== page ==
Kozeliski informs people he hires of another commonplace practice of the company, which is everyone, including Kozeliski, does everything. He might be found outside unloading a truck from a forklift. Salesclerks unload and stock lumber and plywood. If someone sells cement, he loads it too, to make sure the order is accurate.
“We’re here before 7 a.m. and after 5 p.m., with no lunch hour. That’s how crazy we are,” mused Kozeliski.
He maintains a comfortable work atmosphere, which has resulted in light turnover. Five of the current 13 employees have been with the company for more than 20 years. Robert Thomas or “Clop” as he’s called, has been there that long, in sales, while generally “clopping around.”
The physical layout of the business hasn’t changed either, said Kozeliski, since it was rebuilt in 1950 following a fire that burned the mostly wooden building to the ground in 1949.
Bubany Lumber Co. serves various businesses, including contractors, commercial accounts and walk-ins.
“They had to quit putting water on it after two days because the town was running out of water.” said Kozeliski.
The same year it was rebuilt, Bubany received an award for lumberyard design. The company’s 3-acre plot stretches across 3rd Street to the south and Maxwell to the west. A warehouse attaches to the main office building, and along with several storage sheds, stands a long 550-foot storage building that wraps from the west around the back of the yard to the south.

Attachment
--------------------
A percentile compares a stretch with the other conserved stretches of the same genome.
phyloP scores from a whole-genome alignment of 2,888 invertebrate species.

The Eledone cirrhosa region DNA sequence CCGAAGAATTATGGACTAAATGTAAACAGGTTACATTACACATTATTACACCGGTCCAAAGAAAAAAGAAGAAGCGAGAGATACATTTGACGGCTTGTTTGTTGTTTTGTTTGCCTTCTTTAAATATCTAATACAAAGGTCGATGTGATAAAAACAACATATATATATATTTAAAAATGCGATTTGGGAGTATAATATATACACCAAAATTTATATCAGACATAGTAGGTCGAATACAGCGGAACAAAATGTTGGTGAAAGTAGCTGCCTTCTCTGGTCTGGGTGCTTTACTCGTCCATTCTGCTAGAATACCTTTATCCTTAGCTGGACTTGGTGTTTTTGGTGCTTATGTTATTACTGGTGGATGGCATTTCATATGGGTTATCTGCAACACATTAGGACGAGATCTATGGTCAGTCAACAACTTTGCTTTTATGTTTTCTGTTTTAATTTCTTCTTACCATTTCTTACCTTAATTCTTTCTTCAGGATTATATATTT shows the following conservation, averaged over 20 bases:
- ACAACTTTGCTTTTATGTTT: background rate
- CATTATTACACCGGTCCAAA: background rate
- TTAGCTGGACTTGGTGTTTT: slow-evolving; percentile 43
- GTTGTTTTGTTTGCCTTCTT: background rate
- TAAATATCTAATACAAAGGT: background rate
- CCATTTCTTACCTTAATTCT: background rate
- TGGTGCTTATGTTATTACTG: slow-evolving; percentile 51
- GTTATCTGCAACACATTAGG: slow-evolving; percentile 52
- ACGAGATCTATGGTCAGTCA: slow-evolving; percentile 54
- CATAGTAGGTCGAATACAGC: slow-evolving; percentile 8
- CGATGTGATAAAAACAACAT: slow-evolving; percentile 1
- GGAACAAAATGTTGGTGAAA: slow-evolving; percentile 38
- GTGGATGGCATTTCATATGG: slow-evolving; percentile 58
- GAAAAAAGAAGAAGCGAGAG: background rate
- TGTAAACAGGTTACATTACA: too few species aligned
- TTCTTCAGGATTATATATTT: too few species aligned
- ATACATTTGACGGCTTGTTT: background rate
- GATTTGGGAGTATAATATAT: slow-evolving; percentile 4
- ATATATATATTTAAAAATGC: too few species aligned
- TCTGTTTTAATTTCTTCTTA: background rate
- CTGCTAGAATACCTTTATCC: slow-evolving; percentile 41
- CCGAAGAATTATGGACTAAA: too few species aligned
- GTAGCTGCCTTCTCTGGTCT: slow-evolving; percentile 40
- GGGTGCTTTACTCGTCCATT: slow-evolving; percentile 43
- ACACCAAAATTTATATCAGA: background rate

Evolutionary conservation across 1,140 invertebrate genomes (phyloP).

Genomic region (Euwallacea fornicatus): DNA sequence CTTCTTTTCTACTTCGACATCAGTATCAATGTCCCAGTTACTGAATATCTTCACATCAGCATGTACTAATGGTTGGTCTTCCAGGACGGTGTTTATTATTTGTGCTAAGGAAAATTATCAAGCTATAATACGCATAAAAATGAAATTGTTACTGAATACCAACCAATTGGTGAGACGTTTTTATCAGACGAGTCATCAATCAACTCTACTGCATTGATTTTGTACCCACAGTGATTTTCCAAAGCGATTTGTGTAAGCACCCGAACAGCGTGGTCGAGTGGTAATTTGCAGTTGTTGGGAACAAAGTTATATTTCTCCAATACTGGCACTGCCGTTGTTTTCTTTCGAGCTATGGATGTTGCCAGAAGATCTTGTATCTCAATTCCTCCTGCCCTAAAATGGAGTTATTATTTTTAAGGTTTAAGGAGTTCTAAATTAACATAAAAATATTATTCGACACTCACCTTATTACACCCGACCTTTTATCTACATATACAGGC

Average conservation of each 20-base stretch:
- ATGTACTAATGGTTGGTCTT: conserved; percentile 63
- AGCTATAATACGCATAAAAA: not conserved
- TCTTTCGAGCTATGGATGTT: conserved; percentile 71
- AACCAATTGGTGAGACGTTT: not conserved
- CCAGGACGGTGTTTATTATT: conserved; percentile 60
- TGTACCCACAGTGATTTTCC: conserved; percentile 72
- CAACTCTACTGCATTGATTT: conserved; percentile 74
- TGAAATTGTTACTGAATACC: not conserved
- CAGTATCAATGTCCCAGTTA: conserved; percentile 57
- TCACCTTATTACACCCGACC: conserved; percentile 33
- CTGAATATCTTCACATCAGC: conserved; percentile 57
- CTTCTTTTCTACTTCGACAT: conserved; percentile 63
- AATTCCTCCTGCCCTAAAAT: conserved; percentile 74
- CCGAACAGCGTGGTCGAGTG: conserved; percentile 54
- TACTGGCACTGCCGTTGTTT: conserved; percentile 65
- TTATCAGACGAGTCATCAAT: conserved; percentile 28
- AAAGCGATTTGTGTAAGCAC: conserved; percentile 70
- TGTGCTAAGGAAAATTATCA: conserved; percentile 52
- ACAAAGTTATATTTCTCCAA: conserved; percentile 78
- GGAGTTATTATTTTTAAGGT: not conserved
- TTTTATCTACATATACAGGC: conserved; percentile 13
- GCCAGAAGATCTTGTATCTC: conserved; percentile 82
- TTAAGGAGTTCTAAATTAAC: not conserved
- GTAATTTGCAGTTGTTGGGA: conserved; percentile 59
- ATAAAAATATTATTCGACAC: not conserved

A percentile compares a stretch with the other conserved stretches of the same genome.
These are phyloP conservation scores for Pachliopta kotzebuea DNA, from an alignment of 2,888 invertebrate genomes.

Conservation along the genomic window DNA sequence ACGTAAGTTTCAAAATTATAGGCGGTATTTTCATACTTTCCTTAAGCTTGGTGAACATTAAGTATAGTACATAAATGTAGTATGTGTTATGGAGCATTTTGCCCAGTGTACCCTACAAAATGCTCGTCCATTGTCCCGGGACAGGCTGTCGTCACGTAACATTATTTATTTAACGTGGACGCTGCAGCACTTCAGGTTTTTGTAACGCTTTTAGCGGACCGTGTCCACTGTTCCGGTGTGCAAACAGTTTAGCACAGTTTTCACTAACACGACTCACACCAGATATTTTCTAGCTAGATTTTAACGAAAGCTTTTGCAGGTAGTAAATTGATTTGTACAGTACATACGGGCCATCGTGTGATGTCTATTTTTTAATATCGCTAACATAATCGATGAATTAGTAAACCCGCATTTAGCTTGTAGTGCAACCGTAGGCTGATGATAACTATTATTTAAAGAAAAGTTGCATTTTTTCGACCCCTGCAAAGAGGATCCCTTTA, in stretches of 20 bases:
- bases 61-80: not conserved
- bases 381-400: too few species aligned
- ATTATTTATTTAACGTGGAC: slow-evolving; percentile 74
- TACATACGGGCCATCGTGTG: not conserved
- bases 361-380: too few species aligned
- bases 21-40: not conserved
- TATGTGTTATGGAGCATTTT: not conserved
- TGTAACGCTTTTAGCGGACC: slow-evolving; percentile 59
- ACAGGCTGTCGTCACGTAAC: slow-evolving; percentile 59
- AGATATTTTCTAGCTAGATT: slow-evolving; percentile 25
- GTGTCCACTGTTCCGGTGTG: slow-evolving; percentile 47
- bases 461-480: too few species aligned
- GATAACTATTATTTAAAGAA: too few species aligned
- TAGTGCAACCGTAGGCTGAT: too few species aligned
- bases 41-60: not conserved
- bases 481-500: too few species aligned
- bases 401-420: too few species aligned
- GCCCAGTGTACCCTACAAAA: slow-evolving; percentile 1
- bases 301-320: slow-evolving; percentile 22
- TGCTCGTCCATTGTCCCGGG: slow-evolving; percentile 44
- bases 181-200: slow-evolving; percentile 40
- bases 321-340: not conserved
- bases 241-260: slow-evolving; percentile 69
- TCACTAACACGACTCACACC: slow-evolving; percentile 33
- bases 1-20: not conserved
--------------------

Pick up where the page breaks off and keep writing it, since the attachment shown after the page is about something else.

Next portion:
Kozeliski delivers lumber to the same satisfied customers using four trucks, one Chevy and three GMC flatbeds, sometimes two to three times in the same day, if needed.
“Contractors expect it fast from us,” said Kozeliski. Bubany dependability has attracted business beyond the usual 60-mile radius, up to 100 miles out.
A consultant dropped by, suggesting she analyze the entire business, what Kozeliski was doing wrong, and making things easier.
“But we’ve done it this way so long, we wouldn’t know how to change. She would laugh when getting s
Steve, Kozeliski’s son, has been working side-by-side with his father at the operation for almost 20 years.
tarted, walk out the door, say we couldn’t operate the way we are operating,” commented Kozeliski, reaching for a paper from a board that is supported by a filing cabinet at one end and a garage door spring standing vertically, at the other.